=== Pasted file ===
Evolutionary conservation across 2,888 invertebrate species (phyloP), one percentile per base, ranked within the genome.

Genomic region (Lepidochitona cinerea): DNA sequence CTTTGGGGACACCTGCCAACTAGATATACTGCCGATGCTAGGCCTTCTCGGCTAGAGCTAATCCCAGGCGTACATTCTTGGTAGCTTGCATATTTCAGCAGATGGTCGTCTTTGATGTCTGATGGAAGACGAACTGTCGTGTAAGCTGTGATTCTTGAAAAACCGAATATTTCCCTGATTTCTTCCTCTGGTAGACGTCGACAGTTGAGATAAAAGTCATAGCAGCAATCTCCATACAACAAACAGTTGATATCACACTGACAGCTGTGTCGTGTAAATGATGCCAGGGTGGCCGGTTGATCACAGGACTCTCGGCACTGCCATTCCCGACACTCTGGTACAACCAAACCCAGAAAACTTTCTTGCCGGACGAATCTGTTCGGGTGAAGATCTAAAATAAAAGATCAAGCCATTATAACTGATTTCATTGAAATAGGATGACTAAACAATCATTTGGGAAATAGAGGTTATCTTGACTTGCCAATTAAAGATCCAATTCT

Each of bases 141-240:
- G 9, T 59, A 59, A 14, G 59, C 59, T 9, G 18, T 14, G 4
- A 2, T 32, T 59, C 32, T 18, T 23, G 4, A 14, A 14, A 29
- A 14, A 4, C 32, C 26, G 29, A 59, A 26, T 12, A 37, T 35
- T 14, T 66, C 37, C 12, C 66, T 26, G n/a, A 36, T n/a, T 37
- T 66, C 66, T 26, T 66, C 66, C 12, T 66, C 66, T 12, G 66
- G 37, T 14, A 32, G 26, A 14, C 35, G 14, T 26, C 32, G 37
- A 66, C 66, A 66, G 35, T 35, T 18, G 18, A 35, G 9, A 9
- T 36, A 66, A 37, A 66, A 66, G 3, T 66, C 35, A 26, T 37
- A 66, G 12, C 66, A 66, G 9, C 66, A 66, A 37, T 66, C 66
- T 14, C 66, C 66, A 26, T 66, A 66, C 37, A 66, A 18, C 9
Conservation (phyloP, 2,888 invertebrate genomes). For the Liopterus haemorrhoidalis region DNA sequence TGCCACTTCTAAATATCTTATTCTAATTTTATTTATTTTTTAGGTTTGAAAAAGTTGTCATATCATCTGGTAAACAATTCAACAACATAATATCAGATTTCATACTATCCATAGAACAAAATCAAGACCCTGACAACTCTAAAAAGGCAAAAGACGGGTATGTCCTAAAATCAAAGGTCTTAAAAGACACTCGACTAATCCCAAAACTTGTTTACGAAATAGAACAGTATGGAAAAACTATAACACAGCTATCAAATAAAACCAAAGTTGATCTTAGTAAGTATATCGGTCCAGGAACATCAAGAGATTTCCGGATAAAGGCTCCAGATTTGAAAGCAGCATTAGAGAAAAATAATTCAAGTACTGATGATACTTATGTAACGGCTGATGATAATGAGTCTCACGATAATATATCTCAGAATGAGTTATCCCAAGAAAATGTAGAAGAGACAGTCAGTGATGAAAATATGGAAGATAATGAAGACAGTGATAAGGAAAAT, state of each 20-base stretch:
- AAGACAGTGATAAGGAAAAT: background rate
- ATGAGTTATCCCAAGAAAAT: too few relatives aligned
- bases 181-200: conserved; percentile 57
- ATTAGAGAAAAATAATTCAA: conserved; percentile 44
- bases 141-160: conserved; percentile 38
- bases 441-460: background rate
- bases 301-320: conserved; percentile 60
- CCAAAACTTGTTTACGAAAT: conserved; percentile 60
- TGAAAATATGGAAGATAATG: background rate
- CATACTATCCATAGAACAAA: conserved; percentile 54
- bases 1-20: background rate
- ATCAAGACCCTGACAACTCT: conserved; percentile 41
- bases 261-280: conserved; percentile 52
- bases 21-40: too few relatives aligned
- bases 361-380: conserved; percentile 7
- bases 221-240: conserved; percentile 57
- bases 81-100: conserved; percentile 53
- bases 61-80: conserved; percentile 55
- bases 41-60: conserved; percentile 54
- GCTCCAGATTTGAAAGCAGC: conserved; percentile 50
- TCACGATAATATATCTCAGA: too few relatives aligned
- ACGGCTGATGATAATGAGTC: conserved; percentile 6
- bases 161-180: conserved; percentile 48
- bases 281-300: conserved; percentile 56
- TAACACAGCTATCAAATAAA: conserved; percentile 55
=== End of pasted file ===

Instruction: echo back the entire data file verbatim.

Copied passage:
Evolutionary conservation across 2,888 invertebrate species (phyloP), one percentile per base, ranked within the genome.

Genomic region (Lepidochitona cinerea): DNA sequence CTTTGGGGACACCTGCCAACTAGATATACTGCCGATGCTAGGCCTTCTCGGCTAGAGCTAATCCCAGGCGTACATTCTTGGTAGCTTGCATATTTCAGCAGATGGTCGTCTTTGATGTCTGATGGAAGACGAACTGTCGTGTAAGCTGTGATTCTTGAAAAACCGAATATTTCCCTGATTTCTTCCTCTGGTAGACGTCGACAGTTGAGATAAAAGTCATAGCAGCAATCTCCATACAACAAACAGTTGATATCACACTGACAGCTGTGTCGTGTAAATGATGCCAGGGTGGCCGGTTGATCACAGGACTCTCGGCACTGCCATTCCCGACACTCTGGTACAACCAAACCCAGAAAACTTTCTTGCCGGACGAATCTGTTCGGGTGAAGATCTAAAATAAAAGATCAAGCCATTATAACTGATTTCATTGAAATAGGATGACTAAACAATCATTTGGGAAATAGAGGTTATCTTGACTTGCCAATTAAAGATCCAATTCT

Each of bases 141-240:
- G 9, T 59, A 59, A 14, G 59, C 59, T 9, G 18, T 14, G 4
- A 2, T 32, T 59, C 32, T 18, T 23, G 4, A 14, A 14, A 29
- A 14, A 4, C 32, C 26, G 29, A 59, A 26, T 12, A 37, T 35
- T 14, T 66, C 37, C 12, C 66, T 26, G n/a, A 36, T n/a, T 37
- T 66, C 66, T 26, T 66, C 66, C 12, T 66, C 66, T 12, G 66
- G 37, T 14, A 32, G 26, A 14, C 35, G 14, T 26, C 32, G 37
- A 66, C 66, A 66, G 35, T 35, T 18, G 18, A 35, G 9, A 9
- T 36, A 66, A 37, A 66, A 66, G 3, T 66, C 35, A 26, T 37
- A 66, G 12, C 66, A 66, G 9, C 66, A 66, A 37, T 66, C 66
- T 14, C 66, C 66, A 26, T 66, A 66, C 37, A 66, A 18, C 9
Conservation (phyloP, 2,888 invertebrate genomes). For the Liopterus haemorrhoidalis region DNA sequence TGCCACTTCTAAATATCTTATTCTAATTTTATTTATTTTTTAGGTTTGAAAAAGTTGTCATATCATCTGGTAAACAATTCAACAACATAATATCAGATTTCATACTATCCATAGAACAAAATCAAGACCCTGACAACTCTAAAAAGGCAAAAGACGGGTATGTCCTAAAATCAAAGGTCTTAAAAGACACTCGACTAATCCCAAAACTTGTTTACGAAATAGAACAGTATGGAAAAACTATAACACAGCTATCAAATAAAACCAAAGTTGATCTTAGTAAGTATATCGGTCCAGGAACATCAAGAGATTTCCGGATAAAGGCTCCAGATTTGAAAGCAGCATTAGAGAAAAATAATTCAAGTACTGATGATACTTATGTAACGGCTGATGATAATGAGTCTCACGATAATATATCTCAGAATGAGTTATCCCAAGAAAATGTAGAAGAGACAGTCAGTGATGAAAATATGGAAGATAATGAAGACAGTGATAAGGAAAAT, state of each 20-base stretch:
- AAGACAGTGATAAGGAAAAT: background rate
- ATGAGTTATCCCAAGAAAAT: too few relatives aligned
- bases 181-200: conserved; percentile 57
- ATTAGAGAAAAATAATTCAA: conserved; percentile 44
- bases 141-160: conserved; percentile 38
- bases 441-460: background rate
- bases 301-320: conserved; percentile 60
- CCAAAACTTGTTTACGAAAT: conserved; percentile 60
- TGAAAATATGGAAGATAATG: background rate
- CATACTATCCATAGAACAAA: conserved; percentile 54
- bases 1-20: background rate
- ATCAAGACCCTGACAACTCT: conserved; percentile 41
- bases 261-280: conserved; percentile 52
- bases 21-40: too few relatives aligned
- bases 361-380: conserved; percentile 7
- bases 221-240: conserved; percentile 57
- bases 81-100: conserved; percentile 53
- bases 61-80: conserved; percentile 55
- bases 41-60: conserved; percentile 54
- GCTCCAGATTTGAAAGCAGC: conserved; percentile 50
- TCACGATAATATATCTCAGA: too few relatives aligned
- ACGGCTGATGATAATGAGTC: conserved; percentile 6
- bases 161-180: conserved; percentile 48
- bases 281-300: conserved; percentile 56
- TAACACAGCTATCAAATAAA: conserved; percentile 55